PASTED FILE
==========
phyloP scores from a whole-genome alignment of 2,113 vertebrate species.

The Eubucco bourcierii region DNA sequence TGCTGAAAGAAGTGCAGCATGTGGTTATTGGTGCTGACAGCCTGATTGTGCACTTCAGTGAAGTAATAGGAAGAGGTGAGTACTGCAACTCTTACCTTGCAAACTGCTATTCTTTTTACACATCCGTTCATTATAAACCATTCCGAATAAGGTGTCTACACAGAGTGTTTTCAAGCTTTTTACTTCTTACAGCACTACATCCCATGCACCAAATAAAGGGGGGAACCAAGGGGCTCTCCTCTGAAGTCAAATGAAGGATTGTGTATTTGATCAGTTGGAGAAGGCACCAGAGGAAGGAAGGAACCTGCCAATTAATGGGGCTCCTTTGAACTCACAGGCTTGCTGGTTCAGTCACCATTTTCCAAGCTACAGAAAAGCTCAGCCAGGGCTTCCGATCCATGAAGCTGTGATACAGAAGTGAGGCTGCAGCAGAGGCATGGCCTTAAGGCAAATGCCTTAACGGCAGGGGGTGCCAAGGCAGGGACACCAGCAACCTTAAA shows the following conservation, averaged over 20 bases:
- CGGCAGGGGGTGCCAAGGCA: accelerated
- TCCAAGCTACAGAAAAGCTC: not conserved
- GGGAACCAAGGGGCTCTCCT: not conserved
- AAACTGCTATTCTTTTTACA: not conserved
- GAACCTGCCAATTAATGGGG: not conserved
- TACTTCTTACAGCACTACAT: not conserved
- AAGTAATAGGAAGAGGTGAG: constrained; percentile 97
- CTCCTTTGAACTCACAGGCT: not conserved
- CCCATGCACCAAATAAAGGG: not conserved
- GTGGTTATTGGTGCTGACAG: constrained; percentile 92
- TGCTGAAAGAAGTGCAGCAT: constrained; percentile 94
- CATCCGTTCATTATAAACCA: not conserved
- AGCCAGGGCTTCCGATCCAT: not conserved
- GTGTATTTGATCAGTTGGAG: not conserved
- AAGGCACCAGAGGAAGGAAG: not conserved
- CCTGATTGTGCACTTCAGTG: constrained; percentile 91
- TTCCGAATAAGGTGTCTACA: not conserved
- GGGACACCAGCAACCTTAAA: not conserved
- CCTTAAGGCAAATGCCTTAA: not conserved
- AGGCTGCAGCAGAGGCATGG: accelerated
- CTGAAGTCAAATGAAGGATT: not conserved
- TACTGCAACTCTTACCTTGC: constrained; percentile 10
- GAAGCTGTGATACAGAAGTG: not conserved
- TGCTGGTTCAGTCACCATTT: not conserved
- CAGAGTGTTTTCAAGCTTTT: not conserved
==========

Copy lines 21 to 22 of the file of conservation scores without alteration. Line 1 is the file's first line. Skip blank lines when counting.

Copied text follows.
- CCTTAAGGCAAATGCCTTAA: not conserved
- AGGCTGCAGCAGAGGCATGG: accelerated